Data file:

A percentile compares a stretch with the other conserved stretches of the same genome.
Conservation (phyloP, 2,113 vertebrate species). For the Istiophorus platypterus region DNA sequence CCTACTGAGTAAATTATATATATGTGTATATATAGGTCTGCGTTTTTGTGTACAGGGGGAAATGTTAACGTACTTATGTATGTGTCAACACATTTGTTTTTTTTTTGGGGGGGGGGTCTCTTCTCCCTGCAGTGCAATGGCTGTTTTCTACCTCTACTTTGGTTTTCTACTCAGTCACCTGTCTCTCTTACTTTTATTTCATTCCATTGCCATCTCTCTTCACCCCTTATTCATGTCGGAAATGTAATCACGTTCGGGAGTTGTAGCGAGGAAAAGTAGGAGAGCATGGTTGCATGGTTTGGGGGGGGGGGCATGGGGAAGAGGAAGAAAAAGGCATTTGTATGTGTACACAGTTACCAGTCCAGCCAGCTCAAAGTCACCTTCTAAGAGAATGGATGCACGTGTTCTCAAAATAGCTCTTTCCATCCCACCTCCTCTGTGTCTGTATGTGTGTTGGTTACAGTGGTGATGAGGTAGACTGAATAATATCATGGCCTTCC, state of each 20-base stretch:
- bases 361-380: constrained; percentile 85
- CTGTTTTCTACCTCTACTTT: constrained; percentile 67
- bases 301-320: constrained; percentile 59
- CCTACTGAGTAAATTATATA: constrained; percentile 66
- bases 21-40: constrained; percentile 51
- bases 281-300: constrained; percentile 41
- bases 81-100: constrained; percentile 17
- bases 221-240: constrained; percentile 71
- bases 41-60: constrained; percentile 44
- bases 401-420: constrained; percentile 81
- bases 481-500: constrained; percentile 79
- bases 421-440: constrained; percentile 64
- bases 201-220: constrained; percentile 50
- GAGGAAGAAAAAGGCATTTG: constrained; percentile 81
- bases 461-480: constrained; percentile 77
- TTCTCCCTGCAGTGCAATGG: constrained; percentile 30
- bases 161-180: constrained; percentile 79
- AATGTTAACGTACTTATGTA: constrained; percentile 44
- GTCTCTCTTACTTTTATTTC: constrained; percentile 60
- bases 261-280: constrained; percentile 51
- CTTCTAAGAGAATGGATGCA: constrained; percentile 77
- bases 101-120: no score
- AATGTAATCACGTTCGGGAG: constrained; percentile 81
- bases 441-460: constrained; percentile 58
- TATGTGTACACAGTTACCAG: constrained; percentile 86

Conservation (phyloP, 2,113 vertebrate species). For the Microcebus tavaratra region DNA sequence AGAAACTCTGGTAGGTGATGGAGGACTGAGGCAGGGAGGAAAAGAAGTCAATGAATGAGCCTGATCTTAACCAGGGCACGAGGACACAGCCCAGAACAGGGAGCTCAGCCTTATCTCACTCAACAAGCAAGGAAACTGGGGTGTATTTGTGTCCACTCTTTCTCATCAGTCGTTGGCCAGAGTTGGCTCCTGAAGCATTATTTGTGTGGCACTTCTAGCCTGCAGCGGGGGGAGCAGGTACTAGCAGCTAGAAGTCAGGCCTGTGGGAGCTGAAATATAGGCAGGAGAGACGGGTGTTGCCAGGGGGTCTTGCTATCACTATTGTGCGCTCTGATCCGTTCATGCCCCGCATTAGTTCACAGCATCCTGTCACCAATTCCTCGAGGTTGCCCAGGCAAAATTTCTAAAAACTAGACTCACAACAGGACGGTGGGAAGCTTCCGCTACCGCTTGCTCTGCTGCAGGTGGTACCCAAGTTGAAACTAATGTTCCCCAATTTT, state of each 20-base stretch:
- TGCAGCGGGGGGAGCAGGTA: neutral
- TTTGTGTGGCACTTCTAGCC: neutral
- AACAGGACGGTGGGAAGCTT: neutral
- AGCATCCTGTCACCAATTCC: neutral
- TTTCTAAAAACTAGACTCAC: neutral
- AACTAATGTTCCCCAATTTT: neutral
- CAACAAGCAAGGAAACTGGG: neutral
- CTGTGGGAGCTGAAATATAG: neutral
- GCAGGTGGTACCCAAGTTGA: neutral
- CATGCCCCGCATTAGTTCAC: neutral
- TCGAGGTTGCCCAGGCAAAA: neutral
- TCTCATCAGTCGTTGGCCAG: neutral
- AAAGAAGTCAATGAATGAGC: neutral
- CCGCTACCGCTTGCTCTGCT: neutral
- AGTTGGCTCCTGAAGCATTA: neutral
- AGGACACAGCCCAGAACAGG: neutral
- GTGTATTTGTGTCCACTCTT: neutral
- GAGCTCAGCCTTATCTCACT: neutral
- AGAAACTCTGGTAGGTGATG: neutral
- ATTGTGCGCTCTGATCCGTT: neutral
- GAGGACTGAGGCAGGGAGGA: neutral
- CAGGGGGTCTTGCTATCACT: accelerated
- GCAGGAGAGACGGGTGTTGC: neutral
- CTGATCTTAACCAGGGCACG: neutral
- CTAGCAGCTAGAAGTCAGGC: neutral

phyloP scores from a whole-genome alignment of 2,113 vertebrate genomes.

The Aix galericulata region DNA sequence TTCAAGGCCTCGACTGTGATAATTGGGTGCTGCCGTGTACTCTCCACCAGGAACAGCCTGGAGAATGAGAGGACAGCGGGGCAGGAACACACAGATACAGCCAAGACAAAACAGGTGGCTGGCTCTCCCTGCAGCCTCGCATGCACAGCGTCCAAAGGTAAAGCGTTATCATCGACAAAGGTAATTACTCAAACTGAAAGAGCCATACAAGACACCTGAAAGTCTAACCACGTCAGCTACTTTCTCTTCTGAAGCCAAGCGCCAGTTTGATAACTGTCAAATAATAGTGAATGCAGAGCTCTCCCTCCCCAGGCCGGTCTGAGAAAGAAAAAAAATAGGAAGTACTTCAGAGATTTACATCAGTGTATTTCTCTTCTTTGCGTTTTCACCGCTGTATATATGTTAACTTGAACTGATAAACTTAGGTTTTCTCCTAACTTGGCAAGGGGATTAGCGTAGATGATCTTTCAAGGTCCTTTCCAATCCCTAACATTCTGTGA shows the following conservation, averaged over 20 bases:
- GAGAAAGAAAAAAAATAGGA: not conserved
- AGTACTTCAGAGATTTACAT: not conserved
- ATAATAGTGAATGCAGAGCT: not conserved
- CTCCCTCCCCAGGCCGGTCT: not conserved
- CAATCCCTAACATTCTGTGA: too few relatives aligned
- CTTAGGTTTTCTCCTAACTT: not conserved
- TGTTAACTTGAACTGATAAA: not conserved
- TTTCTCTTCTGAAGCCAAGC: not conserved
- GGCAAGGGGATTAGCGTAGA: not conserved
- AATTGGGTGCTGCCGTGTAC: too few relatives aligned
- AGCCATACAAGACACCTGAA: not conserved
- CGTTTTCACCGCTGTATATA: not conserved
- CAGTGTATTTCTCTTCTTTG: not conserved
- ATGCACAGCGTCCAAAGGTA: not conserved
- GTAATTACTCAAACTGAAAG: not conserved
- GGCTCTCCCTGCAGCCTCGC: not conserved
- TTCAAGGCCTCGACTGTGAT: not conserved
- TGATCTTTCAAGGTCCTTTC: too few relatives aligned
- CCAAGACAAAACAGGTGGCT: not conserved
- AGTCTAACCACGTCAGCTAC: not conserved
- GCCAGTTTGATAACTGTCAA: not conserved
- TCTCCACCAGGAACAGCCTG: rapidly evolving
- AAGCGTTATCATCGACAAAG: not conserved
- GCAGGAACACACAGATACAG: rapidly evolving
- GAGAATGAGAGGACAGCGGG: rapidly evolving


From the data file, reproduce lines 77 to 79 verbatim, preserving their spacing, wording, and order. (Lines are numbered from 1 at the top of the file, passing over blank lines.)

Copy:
- TCTCCACCAGGAACAGCCTG: rapidly evolving
- AAGCGTTATCATCGACAAAG: not conserved
- GCAGGAACACACAGATACAG: rapidly evolving